Response from Lyn

The basic principle of the Buteyko Breathing Technique (BBT) is quite interesting and may hold some weight in aiding a person struggling with COPD. Essentially, the theory behind the method is based on the concept of nasal breathing rather than mouth-breathing, relaxation, and breath control. Therefore, it makes sense that these methods could be very beneficial to a person that suffers from COPD.

First, let’s consider mouth-breathing vs. nose-breathing. Nose breathing has a calming effect on the person performing it; it literally forces us to slow down our breathing. Since our nose acts as a filter to screen out impurities, breathing through it can have the added benefit of possibly avoiding certain triggers. In effect, if a person is able to master nose-breathing they’re actually using the BBT method to a great degree.

To be clear, originally it was suggested that by mastering the BBT method a person could be cured of many diseases. While there is no clear evidence to support that supposition, there is no question that taking control of how we breathe and in some cases, re-learning to breath, can have a tremendous impact on COPD.

It’s important to note that this should not be considered a contradiction of advice to use Pursed-Lip breathing as a technique when short of breath. Pursed Lip breathing is particularly useful to those with emphysema. The airways in someone with emphysema tend to “collapse” prematurely during exhalation. If a person puckers their lips as they’re exhaling it creates a little positive pressure in the airways that prevent them from collapsing – thus allowing a full exhalation and preventing all that air from becoming trapped in the lungs.

What do you think about what you just read? Leave your comments below!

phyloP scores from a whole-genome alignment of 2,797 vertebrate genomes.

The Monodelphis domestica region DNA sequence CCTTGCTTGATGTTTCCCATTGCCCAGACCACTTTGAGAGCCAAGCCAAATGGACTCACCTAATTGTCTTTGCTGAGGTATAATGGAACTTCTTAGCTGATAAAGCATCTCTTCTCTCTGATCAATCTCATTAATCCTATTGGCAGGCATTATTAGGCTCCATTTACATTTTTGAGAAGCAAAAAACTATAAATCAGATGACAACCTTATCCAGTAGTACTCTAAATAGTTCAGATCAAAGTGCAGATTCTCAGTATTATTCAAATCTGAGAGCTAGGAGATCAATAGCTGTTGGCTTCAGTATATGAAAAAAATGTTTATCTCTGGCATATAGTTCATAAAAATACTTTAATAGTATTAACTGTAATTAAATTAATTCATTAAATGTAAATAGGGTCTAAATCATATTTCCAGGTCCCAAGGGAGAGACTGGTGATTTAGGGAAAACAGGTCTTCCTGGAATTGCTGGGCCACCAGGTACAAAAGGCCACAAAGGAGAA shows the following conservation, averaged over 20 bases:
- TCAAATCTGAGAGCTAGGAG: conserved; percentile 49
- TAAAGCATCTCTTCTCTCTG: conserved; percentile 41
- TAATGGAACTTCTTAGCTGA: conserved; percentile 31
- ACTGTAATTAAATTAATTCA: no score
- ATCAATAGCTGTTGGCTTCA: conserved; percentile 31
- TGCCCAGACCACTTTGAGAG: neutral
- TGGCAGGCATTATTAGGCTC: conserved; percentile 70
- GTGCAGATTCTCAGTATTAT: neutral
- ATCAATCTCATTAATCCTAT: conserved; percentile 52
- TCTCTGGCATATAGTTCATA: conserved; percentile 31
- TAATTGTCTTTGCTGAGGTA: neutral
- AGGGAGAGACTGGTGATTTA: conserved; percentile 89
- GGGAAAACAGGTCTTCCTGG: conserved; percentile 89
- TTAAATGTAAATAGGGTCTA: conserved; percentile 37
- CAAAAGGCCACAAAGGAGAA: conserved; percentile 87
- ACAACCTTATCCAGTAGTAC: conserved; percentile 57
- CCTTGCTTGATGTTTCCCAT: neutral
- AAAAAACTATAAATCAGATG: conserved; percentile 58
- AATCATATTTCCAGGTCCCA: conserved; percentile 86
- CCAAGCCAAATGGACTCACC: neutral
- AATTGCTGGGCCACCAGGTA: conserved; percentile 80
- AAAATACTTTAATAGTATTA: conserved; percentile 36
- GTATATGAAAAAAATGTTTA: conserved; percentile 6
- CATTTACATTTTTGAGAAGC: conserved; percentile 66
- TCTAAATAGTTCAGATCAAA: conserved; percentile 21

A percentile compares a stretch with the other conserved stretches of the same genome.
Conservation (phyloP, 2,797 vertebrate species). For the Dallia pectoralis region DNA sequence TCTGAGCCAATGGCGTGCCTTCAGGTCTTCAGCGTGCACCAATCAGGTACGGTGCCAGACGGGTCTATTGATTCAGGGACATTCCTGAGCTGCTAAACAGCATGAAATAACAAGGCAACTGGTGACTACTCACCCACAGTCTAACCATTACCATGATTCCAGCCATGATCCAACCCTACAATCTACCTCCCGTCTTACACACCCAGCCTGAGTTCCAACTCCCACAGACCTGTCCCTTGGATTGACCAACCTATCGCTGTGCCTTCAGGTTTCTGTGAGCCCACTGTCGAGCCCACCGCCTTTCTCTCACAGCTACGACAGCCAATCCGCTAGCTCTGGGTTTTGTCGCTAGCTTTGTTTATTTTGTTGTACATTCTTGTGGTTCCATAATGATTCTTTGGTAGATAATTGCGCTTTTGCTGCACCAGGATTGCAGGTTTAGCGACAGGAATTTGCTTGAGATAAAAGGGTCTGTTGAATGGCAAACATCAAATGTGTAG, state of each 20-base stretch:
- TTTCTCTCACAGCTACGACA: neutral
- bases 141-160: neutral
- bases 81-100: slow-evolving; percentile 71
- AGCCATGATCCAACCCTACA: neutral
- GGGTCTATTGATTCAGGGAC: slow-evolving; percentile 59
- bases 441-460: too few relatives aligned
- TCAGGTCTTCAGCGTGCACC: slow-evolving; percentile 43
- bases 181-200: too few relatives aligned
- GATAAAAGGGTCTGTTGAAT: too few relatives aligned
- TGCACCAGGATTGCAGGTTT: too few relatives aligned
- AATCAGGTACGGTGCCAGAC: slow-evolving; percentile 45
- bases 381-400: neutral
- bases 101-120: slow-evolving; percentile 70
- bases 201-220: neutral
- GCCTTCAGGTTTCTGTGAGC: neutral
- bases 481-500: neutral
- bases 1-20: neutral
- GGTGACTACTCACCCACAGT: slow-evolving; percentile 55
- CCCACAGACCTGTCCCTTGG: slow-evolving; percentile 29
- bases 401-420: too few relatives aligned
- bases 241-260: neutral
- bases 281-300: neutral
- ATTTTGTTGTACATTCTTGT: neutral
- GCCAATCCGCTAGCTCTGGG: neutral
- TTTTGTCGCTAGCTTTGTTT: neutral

1. Buteyko Breathing Center (Accessed August 2016)
  2. Buteyko breathing technique - nothing to hyperventilate about (Accessed August 2016)
  3. The Buteyko Breathing Technique Won’t Cure Your Asthma! (Accessed August 2016)


  • Mortimer
    10 months ago

    I disagree that there is little scientific evidence to support the claims made by the buteyko practitioners. There have been numerous studies on buteyko and asthma, which pretty much all find the same : Most of the patients feel much better and need dramatically less asthma medications. At the same time, their is no improvement in lung function tests. Make of that what you will.

  • Leon Lebowitz, BA, RRT moderator
    10 months ago

    Hi Mortimer and thanks for expressing your opinion regarding the efficacy of Buteyko breathing. We appreciate that everyone has their own views on various forms of therapy and we welcome everyone’s comments.
    Wishing you the best,
    Leon (site moderator)

  • lizlizardrn
    2 years ago

    I didn’t know before this article that there was a name for this breathing but I have used it for quite awhile. Sometimes,especially if my heart rate gets too high and I am hyperventilating, I will breathe thru my nose slowly and then hold my breath …I will do it two or three times and it helps to calm me down and slow my breathing . Really helps me!

  • Leon Lebowitz, BA, RRT moderator
    2 years ago

    Hi lizlizardm and thanks for letting us know this method works for you so well. I thought you might also find it helpful to look over this material on breathing strategies for COPD:
    Wishing you the best,
    Leon (site moderator)

  • carmen
    3 years ago